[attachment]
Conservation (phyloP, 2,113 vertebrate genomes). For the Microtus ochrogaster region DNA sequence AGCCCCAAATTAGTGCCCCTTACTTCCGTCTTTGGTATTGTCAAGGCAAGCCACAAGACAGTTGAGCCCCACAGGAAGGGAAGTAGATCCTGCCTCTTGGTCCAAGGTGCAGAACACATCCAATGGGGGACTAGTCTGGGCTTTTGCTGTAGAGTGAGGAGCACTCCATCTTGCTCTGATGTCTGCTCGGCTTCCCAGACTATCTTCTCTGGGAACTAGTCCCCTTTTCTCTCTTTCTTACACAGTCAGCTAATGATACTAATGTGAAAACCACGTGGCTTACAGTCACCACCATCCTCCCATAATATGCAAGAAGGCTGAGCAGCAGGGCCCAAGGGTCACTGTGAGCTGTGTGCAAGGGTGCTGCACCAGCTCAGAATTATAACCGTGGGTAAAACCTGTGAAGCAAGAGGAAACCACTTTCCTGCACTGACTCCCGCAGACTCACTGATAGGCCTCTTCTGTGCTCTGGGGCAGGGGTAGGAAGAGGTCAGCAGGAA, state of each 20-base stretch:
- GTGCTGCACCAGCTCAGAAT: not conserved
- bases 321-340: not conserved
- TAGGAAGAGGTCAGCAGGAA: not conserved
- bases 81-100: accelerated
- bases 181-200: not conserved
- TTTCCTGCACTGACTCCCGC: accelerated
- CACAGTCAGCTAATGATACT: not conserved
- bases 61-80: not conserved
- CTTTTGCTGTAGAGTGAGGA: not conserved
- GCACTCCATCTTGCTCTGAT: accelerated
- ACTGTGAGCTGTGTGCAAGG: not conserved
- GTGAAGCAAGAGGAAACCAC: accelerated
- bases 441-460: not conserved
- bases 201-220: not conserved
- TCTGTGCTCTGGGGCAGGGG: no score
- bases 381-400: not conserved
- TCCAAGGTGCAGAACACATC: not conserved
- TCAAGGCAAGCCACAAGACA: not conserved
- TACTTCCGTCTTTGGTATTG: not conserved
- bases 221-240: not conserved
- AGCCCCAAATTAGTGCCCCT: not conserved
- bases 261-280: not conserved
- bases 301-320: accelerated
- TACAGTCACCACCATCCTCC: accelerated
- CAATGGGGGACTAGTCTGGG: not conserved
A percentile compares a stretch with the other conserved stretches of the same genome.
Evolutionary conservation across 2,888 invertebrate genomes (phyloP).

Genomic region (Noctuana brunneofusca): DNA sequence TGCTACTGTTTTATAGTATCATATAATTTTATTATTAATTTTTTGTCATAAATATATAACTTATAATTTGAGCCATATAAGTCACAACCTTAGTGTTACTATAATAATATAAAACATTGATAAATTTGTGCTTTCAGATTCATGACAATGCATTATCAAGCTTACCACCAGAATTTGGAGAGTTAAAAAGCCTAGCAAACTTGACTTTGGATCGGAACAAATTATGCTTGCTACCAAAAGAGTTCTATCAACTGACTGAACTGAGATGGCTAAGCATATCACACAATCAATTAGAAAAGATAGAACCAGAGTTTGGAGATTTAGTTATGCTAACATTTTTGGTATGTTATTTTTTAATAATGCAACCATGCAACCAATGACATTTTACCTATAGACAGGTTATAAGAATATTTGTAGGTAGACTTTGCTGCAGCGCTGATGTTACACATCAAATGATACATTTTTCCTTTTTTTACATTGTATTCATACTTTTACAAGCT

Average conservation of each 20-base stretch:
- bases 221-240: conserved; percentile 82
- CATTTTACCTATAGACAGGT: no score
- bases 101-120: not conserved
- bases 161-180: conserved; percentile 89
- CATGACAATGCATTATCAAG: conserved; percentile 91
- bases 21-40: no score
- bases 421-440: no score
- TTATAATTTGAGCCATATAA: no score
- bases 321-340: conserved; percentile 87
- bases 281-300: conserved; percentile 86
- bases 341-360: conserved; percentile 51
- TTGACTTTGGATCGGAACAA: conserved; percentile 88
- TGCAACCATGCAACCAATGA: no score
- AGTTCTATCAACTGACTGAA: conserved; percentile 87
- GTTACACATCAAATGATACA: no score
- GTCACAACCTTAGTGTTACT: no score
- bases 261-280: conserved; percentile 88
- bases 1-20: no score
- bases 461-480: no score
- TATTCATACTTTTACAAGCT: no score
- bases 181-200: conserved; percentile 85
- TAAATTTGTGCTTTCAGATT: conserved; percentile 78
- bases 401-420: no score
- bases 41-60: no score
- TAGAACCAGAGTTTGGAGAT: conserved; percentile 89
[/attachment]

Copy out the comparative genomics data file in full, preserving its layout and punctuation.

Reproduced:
Conservation (phyloP, 2,113 vertebrate genomes). For the Microtus ochrogaster region DNA sequence AGCCCCAAATTAGTGCCCCTTACTTCCGTCTTTGGTATTGTCAAGGCAAGCCACAAGACAGTTGAGCCCCACAGGAAGGGAAGTAGATCCTGCCTCTTGGTCCAAGGTGCAGAACACATCCAATGGGGGACTAGTCTGGGCTTTTGCTGTAGAGTGAGGAGCACTCCATCTTGCTCTGATGTCTGCTCGGCTTCCCAGACTATCTTCTCTGGGAACTAGTCCCCTTTTCTCTCTTTCTTACACAGTCAGCTAATGATACTAATGTGAAAACCACGTGGCTTACAGTCACCACCATCCTCCCATAATATGCAAGAAGGCTGAGCAGCAGGGCCCAAGGGTCACTGTGAGCTGTGTGCAAGGGTGCTGCACCAGCTCAGAATTATAACCGTGGGTAAAACCTGTGAAGCAAGAGGAAACCACTTTCCTGCACTGACTCCCGCAGACTCACTGATAGGCCTCTTCTGTGCTCTGGGGCAGGGGTAGGAAGAGGTCAGCAGGAA, state of each 20-base stretch:
- GTGCTGCACCAGCTCAGAAT: not conserved
- bases 321-340: not conserved
- TAGGAAGAGGTCAGCAGGAA: not conserved
- bases 81-100: accelerated
- bases 181-200: not conserved
- TTTCCTGCACTGACTCCCGC: accelerated
- CACAGTCAGCTAATGATACT: not conserved
- bases 61-80: not conserved
- CTTTTGCTGTAGAGTGAGGA: not conserved
- GCACTCCATCTTGCTCTGAT: accelerated
- ACTGTGAGCTGTGTGCAAGG: not conserved
- GTGAAGCAAGAGGAAACCAC: accelerated
- bases 441-460: not conserved
- bases 201-220: not conserved
- TCTGTGCTCTGGGGCAGGGG: no score
- bases 381-400: not conserved
- TCCAAGGTGCAGAACACATC: not conserved
- TCAAGGCAAGCCACAAGACA: not conserved
- TACTTCCGTCTTTGGTATTG: not conserved
- bases 221-240: not conserved
- AGCCCCAAATTAGTGCCCCT: not conserved
- bases 261-280: not conserved
- bases 301-320: accelerated
- TACAGTCACCACCATCCTCC: accelerated
- CAATGGGGGACTAGTCTGGG: not conserved
A percentile compares a stretch with the other conserved stretches of the same genome.
Evolutionary conservation across 2,888 invertebrate genomes (phyloP).

Genomic region (Noctuana brunneofusca): DNA sequence TGCTACTGTTTTATAGTATCATATAATTTTATTATTAATTTTTTGTCATAAATATATAACTTATAATTTGAGCCATATAAGTCACAACCTTAGTGTTACTATAATAATATAAAACATTGATAAATTTGTGCTTTCAGATTCATGACAATGCATTATCAAGCTTACCACCAGAATTTGGAGAGTTAAAAAGCCTAGCAAACTTGACTTTGGATCGGAACAAATTATGCTTGCTACCAAAAGAGTTCTATCAACTGACTGAACTGAGATGGCTAAGCATATCACACAATCAATTAGAAAAGATAGAACCAGAGTTTGGAGATTTAGTTATGCTAACATTTTTGGTATGTTATTTTTTAATAATGCAACCATGCAACCAATGACATTTTACCTATAGACAGGTTATAAGAATATTTGTAGGTAGACTTTGCTGCAGCGCTGATGTTACACATCAAATGATACATTTTTCCTTTTTTTACATTGTATTCATACTTTTACAAGCT

Average conservation of each 20-base stretch:
- bases 221-240: conserved; percentile 82
- CATTTTACCTATAGACAGGT: no score
- bases 101-120: not conserved
- bases 161-180: conserved; percentile 89
- CATGACAATGCATTATCAAG: conserved; percentile 91
- bases 21-40: no score
- bases 421-440: no score
- TTATAATTTGAGCCATATAA: no score
- bases 321-340: conserved; percentile 87
- bases 281-300: conserved; percentile 86
- bases 341-360: conserved; percentile 51
- TTGACTTTGGATCGGAACAA: conserved; percentile 88
- TGCAACCATGCAACCAATGA: no score
- AGTTCTATCAACTGACTGAA: conserved; percentile 87
- GTTACACATCAAATGATACA: no score
- GTCACAACCTTAGTGTTACT: no score
- bases 261-280: conserved; percentile 88
- bases 1-20: no score
- bases 461-480: no score
- TATTCATACTTTTACAAGCT: no score
- bases 181-200: conserved; percentile 85
- TAAATTTGTGCTTTCAGATT: conserved; percentile 78
- bases 401-420: no score
- bases 41-60: no score
- TAGAACCAGAGTTTGGAGAT: conserved; percentile 89